Artistic Mentoring as a Decolonizing Methodology

An Evolving 18-year Collaborative Painting Ethnography with Guatemalan Maya Artists

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Kryssi Staikidis

To expand the possibilities of “doing arts thinking” from a non-Eurocentric view, Artistic Mentoring as a Decolonizing Methodology: An Evolving 18-year Collaborative Painting Ethnography with Maya Artists is grounded in Indigenous perspectives on arts practice, arts research, and art education. Mentored in painting for eighteen years by two Guatemalan Maya artists, Kryssi Staikidis, a North American painter and art education professor, used both Indigenous and decolonizing methodologies, which involve respectful collaboration, and continuously reexamined her positions as student, artist, and ethnographer searching to redefine and transform the roles of the artist as mentor, historian/activist, ethnographer, and teacher.

The primary purpose of the book is to illuminate the Maya artists as mentors, the collaborative and holistic processes underlying their painting, and the teaching and insights from their studios. These include Imagined Realism, a process excluding rendering from observation, and the fusion of pedagogy and curriculum into a holistic paradigm of decentralized teaching, negotiated curriculum, personal and cultural narrative as thematic content, and the surrounding visual culture and community as text.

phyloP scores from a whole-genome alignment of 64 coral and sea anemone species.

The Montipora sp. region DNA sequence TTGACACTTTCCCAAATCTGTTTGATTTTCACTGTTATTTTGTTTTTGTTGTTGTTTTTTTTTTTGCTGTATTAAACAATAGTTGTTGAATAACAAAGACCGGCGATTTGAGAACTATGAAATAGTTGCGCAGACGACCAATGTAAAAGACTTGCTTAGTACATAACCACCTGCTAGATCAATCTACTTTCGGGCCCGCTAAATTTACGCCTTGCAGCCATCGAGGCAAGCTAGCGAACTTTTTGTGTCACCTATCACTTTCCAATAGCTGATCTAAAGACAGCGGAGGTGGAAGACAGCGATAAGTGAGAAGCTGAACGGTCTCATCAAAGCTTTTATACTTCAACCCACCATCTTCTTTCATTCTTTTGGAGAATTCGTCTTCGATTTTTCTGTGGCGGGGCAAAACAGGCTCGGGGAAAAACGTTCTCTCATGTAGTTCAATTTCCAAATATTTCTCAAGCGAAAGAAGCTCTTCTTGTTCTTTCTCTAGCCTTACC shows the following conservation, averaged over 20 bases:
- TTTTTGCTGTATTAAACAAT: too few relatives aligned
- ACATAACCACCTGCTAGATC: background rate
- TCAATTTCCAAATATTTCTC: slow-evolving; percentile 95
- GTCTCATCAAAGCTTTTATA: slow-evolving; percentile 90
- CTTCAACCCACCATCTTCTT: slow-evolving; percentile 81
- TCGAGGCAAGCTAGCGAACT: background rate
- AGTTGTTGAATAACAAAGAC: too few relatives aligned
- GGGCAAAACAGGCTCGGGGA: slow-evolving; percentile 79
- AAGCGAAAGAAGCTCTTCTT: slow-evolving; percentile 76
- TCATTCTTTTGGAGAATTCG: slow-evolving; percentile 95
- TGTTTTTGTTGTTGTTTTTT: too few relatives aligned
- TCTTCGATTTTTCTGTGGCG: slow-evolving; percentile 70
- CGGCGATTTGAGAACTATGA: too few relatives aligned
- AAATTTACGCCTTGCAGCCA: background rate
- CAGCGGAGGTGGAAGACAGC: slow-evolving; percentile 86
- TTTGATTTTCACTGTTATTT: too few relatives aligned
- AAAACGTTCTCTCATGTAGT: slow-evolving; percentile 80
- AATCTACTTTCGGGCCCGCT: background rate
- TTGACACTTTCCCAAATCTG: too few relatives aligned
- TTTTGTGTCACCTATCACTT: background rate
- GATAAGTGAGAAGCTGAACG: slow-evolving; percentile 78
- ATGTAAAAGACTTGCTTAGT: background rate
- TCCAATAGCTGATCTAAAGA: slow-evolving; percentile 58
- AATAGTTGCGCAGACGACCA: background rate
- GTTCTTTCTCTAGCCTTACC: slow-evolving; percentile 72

The Maya artist as cultural historian creates paintings as platforms of protest and vehicles of cultural transmission, for example, genocide witnessed in paintings as historical evidence. The mentored artist as ethnographer cedes the traditional ethnographic authority of the colonizing stance to the Indigenous expert as partner and mentor, and under this mentorship analyzes its possibilities as decolonizing arts-based qualitative inquiry. For the teacher, Maya world views broaden and integrate arts practice and arts research, inaugurating possibilities to transform arts education.

Brill's Companion to the Philosophy of Biology

Entities, Processes, Implications

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Andrea Borghini and Elena Casetta